Day 12: A Quiet Day in Hamburg

Tuesday, August 16

After yesterday’s go-go-go day, we decided to sleep in and just hang out. It was a good plan especially because I had a long-ish awake spell. But then, part of the day was spent posting a working version of the enormously long and photo-heavy blog for yesterday, since it turned out to be a bit of a hassle to get the many photos to work right. But otherwise: Mark and I took another walk to the little botanical garden and then picked up some groceries for lunch on the way back. Andrea made us pasta with a delicious summery feta-and-lime sauce with zucchini slices for lunch, and then we napped a little, and nearly jumped for joy when a thunderstorm brought a tiny little bit of rain.

Once we got up, I actually ironed clothes for tomorrow for my mom’s special day (more on that on Day 13, but I am happy to report that ironing, like riding a bicycle, is a skill that does not decay over time). Then we had coffee to gather the necessary energy to go for a joint walk, first to Andrea and Peter’s favorite ice cream place, a little corner cafe a mile or so from their place, with a specialty of ice cream in “bubble waffles”–a soft waffle that looks like bubble wrap that has a couple of scoops of ice cream in it. It was delicious but a little messy! Then we walked along some more canals towards the neighborhood of Barmbek and then took the subway back. Not quite to where I used to live in the dorms (that would have been the NEXT subway station) but everything looked pretty familiar. On the way back from the bus, we picked up some more groceries and had our usual bread and cold cuts for dinner. We watched a new episode of Peter and Andrea’s favorite on-line “maker space” show (Laura Kraft), and then turned in. No photos, either!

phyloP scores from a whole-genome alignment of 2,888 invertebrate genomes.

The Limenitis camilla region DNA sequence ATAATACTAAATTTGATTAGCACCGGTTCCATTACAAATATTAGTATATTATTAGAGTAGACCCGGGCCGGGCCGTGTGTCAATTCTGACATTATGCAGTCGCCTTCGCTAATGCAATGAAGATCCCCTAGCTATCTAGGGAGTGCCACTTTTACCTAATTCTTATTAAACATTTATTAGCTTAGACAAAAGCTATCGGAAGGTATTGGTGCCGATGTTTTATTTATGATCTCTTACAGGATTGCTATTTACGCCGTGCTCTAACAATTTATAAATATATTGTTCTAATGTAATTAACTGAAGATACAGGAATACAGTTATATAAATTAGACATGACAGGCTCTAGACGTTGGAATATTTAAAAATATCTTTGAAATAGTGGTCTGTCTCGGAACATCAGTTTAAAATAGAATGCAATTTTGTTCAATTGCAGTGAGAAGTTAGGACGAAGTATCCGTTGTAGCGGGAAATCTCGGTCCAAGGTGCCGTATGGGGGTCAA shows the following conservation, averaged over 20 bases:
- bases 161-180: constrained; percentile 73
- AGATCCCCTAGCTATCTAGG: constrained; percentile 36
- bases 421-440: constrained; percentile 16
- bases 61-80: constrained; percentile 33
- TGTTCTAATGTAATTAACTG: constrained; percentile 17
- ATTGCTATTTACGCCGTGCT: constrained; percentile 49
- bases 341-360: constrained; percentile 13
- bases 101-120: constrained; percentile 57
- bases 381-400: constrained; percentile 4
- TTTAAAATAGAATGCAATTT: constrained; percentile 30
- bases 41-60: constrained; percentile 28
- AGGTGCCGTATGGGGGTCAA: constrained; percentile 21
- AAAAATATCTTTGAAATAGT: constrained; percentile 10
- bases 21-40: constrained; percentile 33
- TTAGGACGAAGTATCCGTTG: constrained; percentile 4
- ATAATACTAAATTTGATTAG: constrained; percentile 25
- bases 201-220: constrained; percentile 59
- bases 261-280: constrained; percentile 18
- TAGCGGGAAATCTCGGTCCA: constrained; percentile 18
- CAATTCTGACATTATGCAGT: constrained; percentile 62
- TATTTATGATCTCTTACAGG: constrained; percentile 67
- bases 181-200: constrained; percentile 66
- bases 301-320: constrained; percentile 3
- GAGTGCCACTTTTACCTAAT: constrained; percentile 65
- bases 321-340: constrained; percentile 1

A note about the climate news that now preoccupies the Europeans as well as the Americans. It is really hard for me to “compare droughts” in a summer where there are drought conditions all over the Northern hemisphere. On the one hand, the drought conditions in the Western US states, in the news yesterday because of the Colorado River’s historic low, are not really *news* in the sense that many areas are in the 23rd year of this drought, and Lake Mead’s “bathtub ring” gets bigger every year, the fire “season” is expected to be year-round in parts of the West, while the running dry of the Colorado and the Rio Grande in many areas is just what happens every summer now. On the other hand, the drought here is experienced as so severe because what is happening here this year was not necessarily expected, and so the photos of houseboats on dry river beds, “hunger stones” and megaliths visible as the water levels get lower, are dramatic and new to everyone, as are instructions to save water and energy. But in many places, certainly here in the North of Germany, the drought is invisible unless you know what you are looking for. Granted, it is also not nearly as severe as in the South, where parts of the Rhine are no longer navigable by barges and the late crops (potatoes, sugar beets) are also at risk. Here, the trees are green, as are meadows that are not irrigated, and the rivers and creeks are flowing, because the water and soil moisture levels here are so very high here. (I grew up with lush green gardens and never saw a sprinkler on anyone’s lawn). But this moisture is typically replenished by lots of rain, and the many weeks of no rain and now high temperatures (highs in the 90s are hard on Germans) mean that there is a hidden drought even underneath the green canopy of the north. Generally speaking, the Europeans, and certainly the Germans, whose Green Party emerged in the 1980s, are very environmentally aware and less likely to deny climate change is happening, but dealing with this level of drought is still an enormous challenge. Even when there is no heat wave and the concurrent energy need is not necessarily the issue–currently there is not, it is just warm and too dry, and the next heat wave (like the ones in France and in Spain right now) is just around the corner, and thus the next energy crisis. Germany has just decided that its last three operating nuclear power plants will stay on a bit longer because they need to be, especially with the embargo on Russian oil and gas, which were a big source of energy here before the war with Ukraine. Our friends all expect severe energy saving measures to kick in soon, and they are all worried about rising costs for electricity and gas–some to the extent that they are worried they will not be able to afford this winter’s utility bills.

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